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Mindconnection eNL, 2004-06-19

Please forward this eNL to a friend! 
Free bonus:$125 shopping spree. (Some folks might really like it).

In this issue:

  1. Product Highlights
  2. Brainpower tip
  3. Time tip
  4. Finance tip
  1. Security tips
  2. Health tip/Fitness tip
  3. Special Guy
  4. Thought for the day

1. Product Highlights

29 Languages
Lingo's latest translator translates in all directions for the following languages:
  • Bulgarian
  • Czech
  • Dutch
  • English
  • Estonian
  • Finnish
  • French
  • German
  • Greek
  • Hungarian
  • Indonesian
  • Italian
  • Norwegian
  • Polish
  • Portuguese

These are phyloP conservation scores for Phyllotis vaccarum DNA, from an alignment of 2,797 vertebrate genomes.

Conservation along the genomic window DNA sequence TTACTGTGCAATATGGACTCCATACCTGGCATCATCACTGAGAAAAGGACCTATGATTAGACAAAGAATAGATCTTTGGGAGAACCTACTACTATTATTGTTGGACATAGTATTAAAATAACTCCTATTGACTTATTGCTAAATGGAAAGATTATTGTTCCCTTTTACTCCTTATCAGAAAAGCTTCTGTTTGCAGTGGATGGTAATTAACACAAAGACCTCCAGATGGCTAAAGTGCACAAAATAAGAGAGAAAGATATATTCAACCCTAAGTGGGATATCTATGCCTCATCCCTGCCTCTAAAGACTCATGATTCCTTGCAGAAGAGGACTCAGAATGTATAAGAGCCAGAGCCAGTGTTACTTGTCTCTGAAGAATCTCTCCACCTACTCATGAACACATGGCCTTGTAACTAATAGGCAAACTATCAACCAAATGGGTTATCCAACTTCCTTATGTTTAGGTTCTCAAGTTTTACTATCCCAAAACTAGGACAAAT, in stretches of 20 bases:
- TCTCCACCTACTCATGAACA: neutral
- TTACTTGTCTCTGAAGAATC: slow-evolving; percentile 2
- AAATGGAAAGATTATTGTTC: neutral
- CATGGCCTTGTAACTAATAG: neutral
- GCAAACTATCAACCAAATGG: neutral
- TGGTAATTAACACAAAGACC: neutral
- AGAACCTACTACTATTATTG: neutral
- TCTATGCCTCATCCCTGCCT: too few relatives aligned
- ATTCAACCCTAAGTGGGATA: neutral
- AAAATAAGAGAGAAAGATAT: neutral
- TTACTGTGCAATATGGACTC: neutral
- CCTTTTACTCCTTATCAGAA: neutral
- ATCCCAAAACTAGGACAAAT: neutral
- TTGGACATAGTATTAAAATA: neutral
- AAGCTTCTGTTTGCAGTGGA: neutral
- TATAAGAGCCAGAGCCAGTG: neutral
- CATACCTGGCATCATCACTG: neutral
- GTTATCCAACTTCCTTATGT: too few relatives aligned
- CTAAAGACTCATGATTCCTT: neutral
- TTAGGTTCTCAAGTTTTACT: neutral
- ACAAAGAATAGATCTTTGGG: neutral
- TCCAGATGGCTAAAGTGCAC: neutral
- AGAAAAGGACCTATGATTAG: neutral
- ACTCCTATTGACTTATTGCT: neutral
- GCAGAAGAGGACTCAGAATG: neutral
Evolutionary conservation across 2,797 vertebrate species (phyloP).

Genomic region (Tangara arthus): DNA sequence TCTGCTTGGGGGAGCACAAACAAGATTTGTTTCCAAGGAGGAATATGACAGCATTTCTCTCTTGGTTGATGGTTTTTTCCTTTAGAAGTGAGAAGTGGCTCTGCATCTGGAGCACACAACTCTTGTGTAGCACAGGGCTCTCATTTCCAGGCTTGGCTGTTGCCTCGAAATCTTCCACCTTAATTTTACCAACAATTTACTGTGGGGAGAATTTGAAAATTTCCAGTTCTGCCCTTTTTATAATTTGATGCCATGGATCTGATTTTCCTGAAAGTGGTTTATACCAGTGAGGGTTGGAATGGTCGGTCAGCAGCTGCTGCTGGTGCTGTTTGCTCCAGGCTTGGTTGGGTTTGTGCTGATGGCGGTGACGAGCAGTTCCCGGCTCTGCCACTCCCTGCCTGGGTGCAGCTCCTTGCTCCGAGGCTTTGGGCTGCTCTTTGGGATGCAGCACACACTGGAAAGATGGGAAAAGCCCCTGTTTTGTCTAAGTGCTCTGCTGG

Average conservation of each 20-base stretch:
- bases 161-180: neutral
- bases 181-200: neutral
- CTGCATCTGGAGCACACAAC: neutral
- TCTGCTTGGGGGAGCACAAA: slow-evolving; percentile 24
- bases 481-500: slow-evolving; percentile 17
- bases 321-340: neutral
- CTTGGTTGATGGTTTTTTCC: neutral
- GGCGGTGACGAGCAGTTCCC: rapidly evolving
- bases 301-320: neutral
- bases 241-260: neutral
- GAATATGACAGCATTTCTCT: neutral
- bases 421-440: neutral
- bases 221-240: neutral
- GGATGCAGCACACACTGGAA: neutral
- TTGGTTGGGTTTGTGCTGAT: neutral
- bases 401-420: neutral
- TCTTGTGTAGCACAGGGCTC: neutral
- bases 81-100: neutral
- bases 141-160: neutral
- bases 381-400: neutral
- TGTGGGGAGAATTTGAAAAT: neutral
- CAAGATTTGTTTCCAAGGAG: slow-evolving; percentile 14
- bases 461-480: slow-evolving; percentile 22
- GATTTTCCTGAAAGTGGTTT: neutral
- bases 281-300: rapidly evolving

• Romanian
  • Russian
  • Slovakian
  • Spanish
  • Swedish
  • Turkish
  • Ukranian
  • Phonetic Arabic
  • Phonetic Chinese
  • Phonetic Hebrew
  • Phonetic Japanese
  • Phonetic Korean
  • Phonetic Thai

No longer available.


2. Brainpower tip

I think MindManager is a great tool for people who want to maximize their brainpower. Check it out here: Mind Manager.

Special thanks to long-time reader Susheel John (in Singapore) for reminding me of this!

3. Time Tip

Our time management course has recently been revised heavily. It's very comprehensive now. It's comprised of 8 major sections, and is loaded with information on how to make the most use of your time. It even shows you how to train others to help you save time.

It sells for $49.97. As a Mindconnection eNL subscriber, you can buy this for 30% off between now and 01JUL2004. To get your 30% off, enter this coupon at checkout: